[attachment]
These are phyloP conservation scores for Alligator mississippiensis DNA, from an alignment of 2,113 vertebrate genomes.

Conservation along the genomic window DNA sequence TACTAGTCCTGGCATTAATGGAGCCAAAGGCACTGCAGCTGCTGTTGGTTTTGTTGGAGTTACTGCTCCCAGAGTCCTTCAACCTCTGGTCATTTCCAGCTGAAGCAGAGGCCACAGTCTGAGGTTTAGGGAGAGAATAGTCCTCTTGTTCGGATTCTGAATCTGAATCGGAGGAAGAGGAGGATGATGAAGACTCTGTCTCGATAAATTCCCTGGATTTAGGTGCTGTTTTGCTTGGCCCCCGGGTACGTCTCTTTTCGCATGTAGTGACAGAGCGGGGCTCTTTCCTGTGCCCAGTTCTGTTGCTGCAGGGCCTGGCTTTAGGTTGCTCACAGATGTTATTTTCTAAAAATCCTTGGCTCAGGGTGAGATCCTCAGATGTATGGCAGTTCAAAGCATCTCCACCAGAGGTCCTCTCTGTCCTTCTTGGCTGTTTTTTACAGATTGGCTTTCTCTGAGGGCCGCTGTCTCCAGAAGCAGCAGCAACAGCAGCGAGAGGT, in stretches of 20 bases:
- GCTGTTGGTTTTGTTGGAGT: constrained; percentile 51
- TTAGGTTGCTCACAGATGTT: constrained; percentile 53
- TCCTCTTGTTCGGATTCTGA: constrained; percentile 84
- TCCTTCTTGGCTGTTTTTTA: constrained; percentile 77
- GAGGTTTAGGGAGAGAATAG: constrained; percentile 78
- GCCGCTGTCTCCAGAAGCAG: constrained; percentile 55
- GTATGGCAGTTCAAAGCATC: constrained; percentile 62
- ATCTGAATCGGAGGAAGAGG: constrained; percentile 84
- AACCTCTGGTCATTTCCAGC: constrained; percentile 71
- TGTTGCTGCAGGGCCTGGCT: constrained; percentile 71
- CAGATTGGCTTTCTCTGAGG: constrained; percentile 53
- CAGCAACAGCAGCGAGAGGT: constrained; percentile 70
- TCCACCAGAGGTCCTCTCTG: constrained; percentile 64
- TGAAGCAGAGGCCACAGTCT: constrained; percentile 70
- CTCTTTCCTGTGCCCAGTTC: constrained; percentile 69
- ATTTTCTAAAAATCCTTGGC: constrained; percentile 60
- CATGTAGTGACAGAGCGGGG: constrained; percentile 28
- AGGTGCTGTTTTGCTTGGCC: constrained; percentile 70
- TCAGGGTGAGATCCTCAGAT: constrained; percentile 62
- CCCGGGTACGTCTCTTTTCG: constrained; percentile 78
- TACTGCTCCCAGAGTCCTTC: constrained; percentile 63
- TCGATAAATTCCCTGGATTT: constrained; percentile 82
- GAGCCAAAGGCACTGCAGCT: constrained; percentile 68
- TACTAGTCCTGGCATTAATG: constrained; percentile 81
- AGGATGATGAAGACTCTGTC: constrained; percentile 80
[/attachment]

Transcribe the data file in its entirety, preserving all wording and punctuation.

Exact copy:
These are phyloP conservation scores for Alligator mississippiensis DNA, from an alignment of 2,113 vertebrate genomes.

Conservation along the genomic window DNA sequence TACTAGTCCTGGCATTAATGGAGCCAAAGGCACTGCAGCTGCTGTTGGTTTTGTTGGAGTTACTGCTCCCAGAGTCCTTCAACCTCTGGTCATTTCCAGCTGAAGCAGAGGCCACAGTCTGAGGTTTAGGGAGAGAATAGTCCTCTTGTTCGGATTCTGAATCTGAATCGGAGGAAGAGGAGGATGATGAAGACTCTGTCTCGATAAATTCCCTGGATTTAGGTGCTGTTTTGCTTGGCCCCCGGGTACGTCTCTTTTCGCATGTAGTGACAGAGCGGGGCTCTTTCCTGTGCCCAGTTCTGTTGCTGCAGGGCCTGGCTTTAGGTTGCTCACAGATGTTATTTTCTAAAAATCCTTGGCTCAGGGTGAGATCCTCAGATGTATGGCAGTTCAAAGCATCTCCACCAGAGGTCCTCTCTGTCCTTCTTGGCTGTTTTTTACAGATTGGCTTTCTCTGAGGGCCGCTGTCTCCAGAAGCAGCAGCAACAGCAGCGAGAGGT, in stretches of 20 bases:
- GCTGTTGGTTTTGTTGGAGT: constrained; percentile 51
- TTAGGTTGCTCACAGATGTT: constrained; percentile 53
- TCCTCTTGTTCGGATTCTGA: constrained; percentile 84
- TCCTTCTTGGCTGTTTTTTA: constrained; percentile 77
- GAGGTTTAGGGAGAGAATAG: constrained; percentile 78
- GCCGCTGTCTCCAGAAGCAG: constrained; percentile 55
- GTATGGCAGTTCAAAGCATC: constrained; percentile 62
- ATCTGAATCGGAGGAAGAGG: constrained; percentile 84
- AACCTCTGGTCATTTCCAGC: constrained; percentile 71
- TGTTGCTGCAGGGCCTGGCT: constrained; percentile 71
- CAGATTGGCTTTCTCTGAGG: constrained; percentile 53
- CAGCAACAGCAGCGAGAGGT: constrained; percentile 70
- TCCACCAGAGGTCCTCTCTG: constrained; percentile 64
- TGAAGCAGAGGCCACAGTCT: constrained; percentile 70
- CTCTTTCCTGTGCCCAGTTC: constrained; percentile 69
- ATTTTCTAAAAATCCTTGGC: constrained; percentile 60
- CATGTAGTGACAGAGCGGGG: constrained; percentile 28
- AGGTGCTGTTTTGCTTGGCC: constrained; percentile 70
- TCAGGGTGAGATCCTCAGAT: constrained; percentile 62
- CCCGGGTACGTCTCTTTTCG: constrained; percentile 78
- TACTGCTCCCAGAGTCCTTC: constrained; percentile 63
- TCGATAAATTCCCTGGATTT: constrained; percentile 82
- GAGCCAAAGGCACTGCAGCT: constrained; percentile 68
- TACTAGTCCTGGCATTAATG: constrained; percentile 81
- AGGATGATGAAGACTCTGTC: constrained; percentile 80